Dirt and Humanity in Elysium

In the 2013 science-fiction film Elysium (Neill Blomkamp), which is set in the year 2154, the action takes place in two distinctly different built environments, one on Earth and one in space. On Earth, we are in Los Angeles, which has turned into a vast, poverty-stricken city, with a Spanish-English bilingual population which is kept in order by a robot police force. Earth’s wealthiest inhabitants have moved to space, to a space station called Elysium, where life is idyllic and immortality is an option. The main plot of the film hinges around a body-scanner capable of curing all injuries and diseases, and thus extending human life. These are only available in Elysium, and the main plot of the film concerns Max, a LA inhabitant who receives a fatal dose of radiation, after which he attempts to reach Elysium to be cured.
Rather than exploring the overtly political message of the film, I would like to turn my attention to a representational aspect of the urban environment that is perhaps less obvious to the viewer: the depiction of dirt throughout the film.


Nineteenth-century literary representations of modern cities had a tendency to use the underground world as a metaphor for poverty, dirt and the lowlife. [1] In Elysium, the underground/overground juxtaposition has been replaced with Earth/space. At no point in the film does the action take place underground; instead, the planet’s surface has become the space equated with the lowest life-forms. It is no coincidence that this future Los Angeles is also littered with dirt. Every street-shot shows plastic bags, empty bottles and other debris on the ground. Elysium, by contrast, is spotlessly clean. In our Western culture, what we perceive as dirt has long been seen as something that should be avoided.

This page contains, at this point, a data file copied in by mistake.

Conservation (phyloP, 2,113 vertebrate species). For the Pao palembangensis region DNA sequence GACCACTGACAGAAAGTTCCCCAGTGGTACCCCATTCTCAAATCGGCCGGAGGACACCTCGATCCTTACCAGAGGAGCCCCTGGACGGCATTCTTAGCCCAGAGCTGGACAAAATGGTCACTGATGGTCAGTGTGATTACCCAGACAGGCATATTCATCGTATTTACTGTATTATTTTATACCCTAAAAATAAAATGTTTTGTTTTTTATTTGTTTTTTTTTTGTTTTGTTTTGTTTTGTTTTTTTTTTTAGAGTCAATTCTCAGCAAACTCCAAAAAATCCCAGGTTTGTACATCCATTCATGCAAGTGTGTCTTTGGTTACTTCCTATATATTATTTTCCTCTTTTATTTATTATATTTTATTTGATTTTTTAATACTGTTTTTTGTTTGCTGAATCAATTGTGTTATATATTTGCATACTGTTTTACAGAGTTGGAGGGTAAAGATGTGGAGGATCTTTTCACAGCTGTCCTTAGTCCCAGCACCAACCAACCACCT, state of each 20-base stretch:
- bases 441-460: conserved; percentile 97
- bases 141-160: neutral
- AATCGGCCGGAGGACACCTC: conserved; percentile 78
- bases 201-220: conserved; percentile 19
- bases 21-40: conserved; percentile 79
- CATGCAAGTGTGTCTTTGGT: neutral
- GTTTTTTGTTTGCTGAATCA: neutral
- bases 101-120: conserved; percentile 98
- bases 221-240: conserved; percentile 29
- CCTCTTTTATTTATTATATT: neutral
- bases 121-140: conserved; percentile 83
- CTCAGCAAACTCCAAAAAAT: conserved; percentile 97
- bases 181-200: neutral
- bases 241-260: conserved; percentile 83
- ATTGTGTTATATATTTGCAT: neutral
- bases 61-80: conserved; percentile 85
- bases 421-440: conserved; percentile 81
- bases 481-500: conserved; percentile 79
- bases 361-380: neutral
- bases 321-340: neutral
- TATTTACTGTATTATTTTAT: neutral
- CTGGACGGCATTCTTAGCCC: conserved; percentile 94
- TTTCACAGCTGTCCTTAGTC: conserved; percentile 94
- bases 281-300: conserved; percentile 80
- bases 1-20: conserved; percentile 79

At the same time, it is an inevitable by-product of human life. Elysium’s clinical cleanliness feels cold. The environment is reflected in the characters of the humans that live there: they, too, are cold and impersonal. When some of Earth’s ill and injured inhabitants attempt to reach Elysium in a guerrilla ship, Secretary Delacourt kills them all, seemingly without any emotion or moral qualms. By contrast, human relationships in Los Angeles are shown to be more meaningful: Max’s neighbour and friend Julio helps him after he has become ill, and there is the possibility of romance with Max’s childhood sweetheart Frey.


Elysium shows a dystopian future: one where technological advancement has taken a bad turn, but where there is still hope for humanity to triumph. Thomas Moylen explains that a ‘typical dystopian conflict’ is ‘between the established order and the potential dissident.’[2] In the case of Elysium, the conflict is also between cleanliness and dirt. When Max and the other ‘Earthlings’ reach Elysium, they bring their dirt with them. When a group of ill and injured people try to land in Elysium in a guerrilla spaceship, shots inside the spaceship show rubbish floating around in the zero-gravity environment. When one of the guerrilla spaceships crashes on Elysium, it creates rubble and disorder. Yet this dirt is necessary for humanity to outstrip the cold order of Elysium. Although dirt is never explicitly referred to in Elysium, it’s representation at the edges of the frame subtly reinforces the ideology of the film.